In class I introduced the -analog of and :

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Let be a power of a prime and let be the field of elements. In several senses, the -analog of the set is the vector space . Here is one sense:

1. Prove that the number of sequences of sets is .

2. Prove that the number of sequences of subspaces is .

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1. The number of sequences of sets is equal to the number of permutations of , consider the following bijection: for a permutation you can get the sequence given by (). Therefore, the number of such sequences is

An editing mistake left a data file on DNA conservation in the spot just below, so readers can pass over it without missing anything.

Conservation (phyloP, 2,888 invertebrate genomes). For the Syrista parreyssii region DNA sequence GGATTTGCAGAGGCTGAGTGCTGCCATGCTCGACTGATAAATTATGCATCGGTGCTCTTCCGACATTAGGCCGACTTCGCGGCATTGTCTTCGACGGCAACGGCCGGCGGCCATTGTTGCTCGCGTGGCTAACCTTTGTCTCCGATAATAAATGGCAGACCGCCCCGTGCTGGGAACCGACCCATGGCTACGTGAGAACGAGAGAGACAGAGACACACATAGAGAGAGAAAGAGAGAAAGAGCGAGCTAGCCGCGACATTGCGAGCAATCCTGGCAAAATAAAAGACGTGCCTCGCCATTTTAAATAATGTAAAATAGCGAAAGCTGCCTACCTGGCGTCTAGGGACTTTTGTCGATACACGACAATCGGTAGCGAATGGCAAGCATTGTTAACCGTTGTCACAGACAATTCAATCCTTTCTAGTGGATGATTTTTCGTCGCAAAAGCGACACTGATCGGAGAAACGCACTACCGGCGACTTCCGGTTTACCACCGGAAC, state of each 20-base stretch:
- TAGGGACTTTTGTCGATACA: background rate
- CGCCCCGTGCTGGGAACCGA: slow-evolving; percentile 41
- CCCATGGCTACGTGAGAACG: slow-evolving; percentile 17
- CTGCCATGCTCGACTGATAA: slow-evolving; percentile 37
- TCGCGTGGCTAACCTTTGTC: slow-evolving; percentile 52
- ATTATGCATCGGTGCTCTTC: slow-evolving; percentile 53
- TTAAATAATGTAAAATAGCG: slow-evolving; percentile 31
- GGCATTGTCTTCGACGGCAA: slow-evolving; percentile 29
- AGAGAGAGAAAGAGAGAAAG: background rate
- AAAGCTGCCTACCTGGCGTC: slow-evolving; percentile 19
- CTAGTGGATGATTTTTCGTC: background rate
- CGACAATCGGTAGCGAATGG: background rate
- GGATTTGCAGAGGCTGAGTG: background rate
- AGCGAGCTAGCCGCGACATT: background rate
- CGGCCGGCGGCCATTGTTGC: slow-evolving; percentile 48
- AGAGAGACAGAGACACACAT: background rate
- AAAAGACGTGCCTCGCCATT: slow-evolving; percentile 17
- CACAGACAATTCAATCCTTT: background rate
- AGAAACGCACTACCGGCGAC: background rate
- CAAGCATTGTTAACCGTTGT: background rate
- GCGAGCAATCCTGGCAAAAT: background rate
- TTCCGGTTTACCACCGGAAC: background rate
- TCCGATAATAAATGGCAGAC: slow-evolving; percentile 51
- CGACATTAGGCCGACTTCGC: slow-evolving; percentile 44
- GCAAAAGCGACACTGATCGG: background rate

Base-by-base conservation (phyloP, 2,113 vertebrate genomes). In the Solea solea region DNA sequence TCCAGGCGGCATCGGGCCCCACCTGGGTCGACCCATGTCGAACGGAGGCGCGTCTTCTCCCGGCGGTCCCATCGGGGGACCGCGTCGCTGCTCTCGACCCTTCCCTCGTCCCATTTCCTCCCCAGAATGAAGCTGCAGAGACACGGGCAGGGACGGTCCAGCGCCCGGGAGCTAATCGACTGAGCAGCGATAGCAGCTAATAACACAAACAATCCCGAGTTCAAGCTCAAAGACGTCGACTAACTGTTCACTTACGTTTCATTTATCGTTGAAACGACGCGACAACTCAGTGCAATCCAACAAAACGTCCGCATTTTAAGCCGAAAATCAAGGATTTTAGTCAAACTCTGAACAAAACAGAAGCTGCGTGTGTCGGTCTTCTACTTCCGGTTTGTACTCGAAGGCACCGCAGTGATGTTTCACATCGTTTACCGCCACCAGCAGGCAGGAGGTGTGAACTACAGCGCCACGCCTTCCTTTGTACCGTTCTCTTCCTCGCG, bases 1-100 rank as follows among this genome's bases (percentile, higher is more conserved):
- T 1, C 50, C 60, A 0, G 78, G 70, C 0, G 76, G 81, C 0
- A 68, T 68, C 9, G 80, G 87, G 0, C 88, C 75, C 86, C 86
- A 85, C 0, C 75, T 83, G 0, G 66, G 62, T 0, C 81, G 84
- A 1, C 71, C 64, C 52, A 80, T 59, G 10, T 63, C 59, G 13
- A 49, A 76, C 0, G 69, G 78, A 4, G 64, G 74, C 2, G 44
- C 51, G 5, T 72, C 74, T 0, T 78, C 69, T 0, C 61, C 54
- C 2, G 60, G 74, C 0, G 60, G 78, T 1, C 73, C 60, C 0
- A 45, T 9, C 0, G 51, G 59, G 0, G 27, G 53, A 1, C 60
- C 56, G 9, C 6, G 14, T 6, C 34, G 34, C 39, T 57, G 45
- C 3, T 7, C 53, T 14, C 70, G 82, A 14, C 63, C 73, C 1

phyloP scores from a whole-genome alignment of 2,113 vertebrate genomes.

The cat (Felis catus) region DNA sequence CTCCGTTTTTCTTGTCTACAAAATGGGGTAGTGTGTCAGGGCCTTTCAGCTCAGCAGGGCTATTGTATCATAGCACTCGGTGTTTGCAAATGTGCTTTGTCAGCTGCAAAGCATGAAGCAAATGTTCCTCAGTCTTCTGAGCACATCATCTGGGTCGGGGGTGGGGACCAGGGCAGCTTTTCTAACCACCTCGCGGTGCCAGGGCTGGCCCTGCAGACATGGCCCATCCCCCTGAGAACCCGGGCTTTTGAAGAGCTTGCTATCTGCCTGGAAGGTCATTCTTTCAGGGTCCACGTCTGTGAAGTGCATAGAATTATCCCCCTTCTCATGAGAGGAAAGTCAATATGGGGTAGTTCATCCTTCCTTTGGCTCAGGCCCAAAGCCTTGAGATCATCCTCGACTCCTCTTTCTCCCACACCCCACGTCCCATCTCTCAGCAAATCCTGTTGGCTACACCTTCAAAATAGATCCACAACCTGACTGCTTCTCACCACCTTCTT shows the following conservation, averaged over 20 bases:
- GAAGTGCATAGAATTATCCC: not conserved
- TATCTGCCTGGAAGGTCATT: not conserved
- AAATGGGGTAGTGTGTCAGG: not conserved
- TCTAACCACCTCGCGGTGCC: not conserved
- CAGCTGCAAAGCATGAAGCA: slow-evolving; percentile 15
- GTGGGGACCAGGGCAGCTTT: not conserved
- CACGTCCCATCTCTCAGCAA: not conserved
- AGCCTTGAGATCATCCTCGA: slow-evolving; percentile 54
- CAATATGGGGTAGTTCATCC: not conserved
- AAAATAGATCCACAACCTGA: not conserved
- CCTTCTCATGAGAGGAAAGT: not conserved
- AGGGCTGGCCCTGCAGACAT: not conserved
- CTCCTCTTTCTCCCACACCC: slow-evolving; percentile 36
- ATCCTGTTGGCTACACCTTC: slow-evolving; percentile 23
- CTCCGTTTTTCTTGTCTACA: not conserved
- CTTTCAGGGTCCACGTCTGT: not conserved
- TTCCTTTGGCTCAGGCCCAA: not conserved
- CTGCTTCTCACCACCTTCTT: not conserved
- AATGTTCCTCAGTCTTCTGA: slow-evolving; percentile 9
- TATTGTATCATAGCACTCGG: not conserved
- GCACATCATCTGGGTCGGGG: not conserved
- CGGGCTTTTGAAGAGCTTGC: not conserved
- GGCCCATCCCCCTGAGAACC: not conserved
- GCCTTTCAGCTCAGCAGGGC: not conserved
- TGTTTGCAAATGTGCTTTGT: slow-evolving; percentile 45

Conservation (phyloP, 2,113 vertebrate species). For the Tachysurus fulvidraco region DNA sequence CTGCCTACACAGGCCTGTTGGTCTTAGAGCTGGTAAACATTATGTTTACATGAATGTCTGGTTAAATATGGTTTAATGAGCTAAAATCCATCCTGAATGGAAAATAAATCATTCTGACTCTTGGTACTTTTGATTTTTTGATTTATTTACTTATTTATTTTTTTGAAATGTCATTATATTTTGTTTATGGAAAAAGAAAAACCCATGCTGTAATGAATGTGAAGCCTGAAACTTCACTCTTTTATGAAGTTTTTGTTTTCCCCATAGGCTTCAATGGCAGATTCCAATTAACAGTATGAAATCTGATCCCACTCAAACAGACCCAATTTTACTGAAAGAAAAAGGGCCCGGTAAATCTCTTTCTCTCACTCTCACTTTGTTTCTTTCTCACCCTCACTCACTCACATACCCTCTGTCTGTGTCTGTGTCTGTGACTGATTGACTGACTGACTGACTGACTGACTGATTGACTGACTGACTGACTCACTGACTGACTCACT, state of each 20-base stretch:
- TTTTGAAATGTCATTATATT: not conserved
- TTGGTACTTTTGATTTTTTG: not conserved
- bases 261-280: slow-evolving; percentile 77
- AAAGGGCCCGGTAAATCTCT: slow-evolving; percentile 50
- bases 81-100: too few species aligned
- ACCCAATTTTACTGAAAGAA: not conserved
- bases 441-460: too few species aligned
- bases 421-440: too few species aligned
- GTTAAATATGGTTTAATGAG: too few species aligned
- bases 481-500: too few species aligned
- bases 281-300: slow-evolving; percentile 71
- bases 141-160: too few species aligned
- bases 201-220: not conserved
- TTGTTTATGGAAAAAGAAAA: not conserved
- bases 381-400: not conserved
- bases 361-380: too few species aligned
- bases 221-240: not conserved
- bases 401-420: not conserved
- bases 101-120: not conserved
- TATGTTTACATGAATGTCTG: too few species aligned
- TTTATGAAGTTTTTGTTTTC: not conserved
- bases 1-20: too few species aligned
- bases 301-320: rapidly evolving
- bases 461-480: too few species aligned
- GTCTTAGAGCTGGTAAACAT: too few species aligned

2. Note that given a subspace in the sequence , to get we only need to add any nonzero vector in and take the generated space of the union. has dimension and therefore nonzero vectors, and two of these give the same subspace if and only if they generate the same space, i.e. if and only if one is a nonzero-multiple of the other. So given , there are possibilities for .

Then, there are possibilities for , for , …, for and for . So the number of sequences is:

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